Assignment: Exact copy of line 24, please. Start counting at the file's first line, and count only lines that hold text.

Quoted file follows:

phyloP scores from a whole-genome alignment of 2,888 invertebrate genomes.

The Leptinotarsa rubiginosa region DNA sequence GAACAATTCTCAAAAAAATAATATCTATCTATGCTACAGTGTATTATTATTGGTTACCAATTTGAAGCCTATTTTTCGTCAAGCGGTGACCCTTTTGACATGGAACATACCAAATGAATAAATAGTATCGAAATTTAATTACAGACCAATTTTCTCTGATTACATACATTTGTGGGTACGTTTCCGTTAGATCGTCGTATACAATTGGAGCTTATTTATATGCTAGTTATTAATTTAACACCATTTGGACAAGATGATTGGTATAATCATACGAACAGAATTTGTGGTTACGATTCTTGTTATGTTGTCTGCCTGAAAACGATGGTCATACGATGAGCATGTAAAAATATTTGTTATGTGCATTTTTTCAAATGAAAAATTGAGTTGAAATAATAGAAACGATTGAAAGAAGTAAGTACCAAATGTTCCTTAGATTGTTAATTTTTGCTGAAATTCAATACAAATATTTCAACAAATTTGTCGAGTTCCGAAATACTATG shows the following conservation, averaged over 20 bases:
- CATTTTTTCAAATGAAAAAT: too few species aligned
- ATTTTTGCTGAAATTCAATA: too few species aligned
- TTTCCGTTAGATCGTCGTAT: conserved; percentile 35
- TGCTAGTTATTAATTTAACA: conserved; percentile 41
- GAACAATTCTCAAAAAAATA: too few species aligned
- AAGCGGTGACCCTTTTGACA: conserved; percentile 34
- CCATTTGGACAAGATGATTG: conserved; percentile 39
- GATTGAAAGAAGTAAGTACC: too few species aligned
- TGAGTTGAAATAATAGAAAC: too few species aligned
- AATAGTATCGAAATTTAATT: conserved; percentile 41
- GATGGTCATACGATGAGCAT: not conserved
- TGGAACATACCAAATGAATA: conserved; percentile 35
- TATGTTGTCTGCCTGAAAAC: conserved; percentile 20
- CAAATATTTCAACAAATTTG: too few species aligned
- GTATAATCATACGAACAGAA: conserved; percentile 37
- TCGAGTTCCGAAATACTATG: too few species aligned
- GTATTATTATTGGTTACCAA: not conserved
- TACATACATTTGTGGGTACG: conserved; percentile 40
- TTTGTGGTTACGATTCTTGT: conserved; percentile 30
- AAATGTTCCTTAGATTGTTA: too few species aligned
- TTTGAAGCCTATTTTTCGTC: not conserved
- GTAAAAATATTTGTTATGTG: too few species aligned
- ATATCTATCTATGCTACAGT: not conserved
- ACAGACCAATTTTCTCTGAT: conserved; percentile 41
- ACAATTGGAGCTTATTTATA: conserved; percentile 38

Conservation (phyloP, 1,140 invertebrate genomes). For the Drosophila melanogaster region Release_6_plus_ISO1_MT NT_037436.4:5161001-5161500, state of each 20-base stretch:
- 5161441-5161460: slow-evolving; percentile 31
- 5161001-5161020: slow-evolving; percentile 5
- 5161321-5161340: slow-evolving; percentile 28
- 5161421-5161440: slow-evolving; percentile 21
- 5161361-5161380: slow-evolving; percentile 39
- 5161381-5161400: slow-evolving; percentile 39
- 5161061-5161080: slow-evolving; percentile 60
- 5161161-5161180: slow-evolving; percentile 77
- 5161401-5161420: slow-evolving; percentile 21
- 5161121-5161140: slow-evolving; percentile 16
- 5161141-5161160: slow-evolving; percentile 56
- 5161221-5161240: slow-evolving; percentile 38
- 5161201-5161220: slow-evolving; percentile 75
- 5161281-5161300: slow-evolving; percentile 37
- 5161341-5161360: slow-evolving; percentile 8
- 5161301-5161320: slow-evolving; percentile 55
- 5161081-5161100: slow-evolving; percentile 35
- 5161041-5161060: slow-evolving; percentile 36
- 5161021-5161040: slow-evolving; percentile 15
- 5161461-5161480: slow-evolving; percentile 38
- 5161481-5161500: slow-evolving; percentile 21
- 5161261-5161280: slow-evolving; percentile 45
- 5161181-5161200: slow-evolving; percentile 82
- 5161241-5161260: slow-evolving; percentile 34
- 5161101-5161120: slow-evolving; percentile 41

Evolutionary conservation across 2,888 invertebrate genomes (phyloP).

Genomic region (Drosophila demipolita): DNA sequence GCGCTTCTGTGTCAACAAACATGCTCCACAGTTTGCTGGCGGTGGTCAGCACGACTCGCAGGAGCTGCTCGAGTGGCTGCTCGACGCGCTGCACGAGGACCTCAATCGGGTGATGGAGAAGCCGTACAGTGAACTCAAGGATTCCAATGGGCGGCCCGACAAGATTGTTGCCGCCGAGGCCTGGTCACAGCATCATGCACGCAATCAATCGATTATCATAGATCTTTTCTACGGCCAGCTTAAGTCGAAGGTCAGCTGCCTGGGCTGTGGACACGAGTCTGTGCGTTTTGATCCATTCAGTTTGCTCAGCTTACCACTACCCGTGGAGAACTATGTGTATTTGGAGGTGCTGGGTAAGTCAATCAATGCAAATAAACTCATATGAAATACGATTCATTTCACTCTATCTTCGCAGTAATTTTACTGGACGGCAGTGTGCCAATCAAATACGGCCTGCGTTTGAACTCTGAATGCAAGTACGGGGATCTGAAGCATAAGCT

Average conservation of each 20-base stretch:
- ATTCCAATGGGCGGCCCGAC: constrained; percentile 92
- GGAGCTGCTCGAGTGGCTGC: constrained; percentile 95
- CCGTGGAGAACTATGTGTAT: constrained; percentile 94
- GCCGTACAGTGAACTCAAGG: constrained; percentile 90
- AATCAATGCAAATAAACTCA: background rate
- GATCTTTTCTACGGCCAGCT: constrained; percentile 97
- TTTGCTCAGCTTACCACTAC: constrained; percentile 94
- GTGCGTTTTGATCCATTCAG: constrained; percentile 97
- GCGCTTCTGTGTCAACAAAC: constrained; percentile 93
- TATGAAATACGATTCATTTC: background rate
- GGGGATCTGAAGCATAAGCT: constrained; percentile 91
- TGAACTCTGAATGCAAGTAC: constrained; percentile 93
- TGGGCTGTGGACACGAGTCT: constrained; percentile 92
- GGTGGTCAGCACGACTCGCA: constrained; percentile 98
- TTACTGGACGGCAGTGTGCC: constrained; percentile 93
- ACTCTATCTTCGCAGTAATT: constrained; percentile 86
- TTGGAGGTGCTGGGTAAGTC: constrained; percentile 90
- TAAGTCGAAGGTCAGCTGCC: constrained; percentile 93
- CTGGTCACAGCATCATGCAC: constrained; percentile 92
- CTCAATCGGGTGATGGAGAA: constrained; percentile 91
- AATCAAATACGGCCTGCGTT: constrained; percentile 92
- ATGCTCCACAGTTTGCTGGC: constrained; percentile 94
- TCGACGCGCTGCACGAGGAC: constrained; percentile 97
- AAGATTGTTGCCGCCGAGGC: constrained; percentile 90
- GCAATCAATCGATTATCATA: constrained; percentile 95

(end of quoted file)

- GTAAAAATATTTGTTATGTG: too few species aligned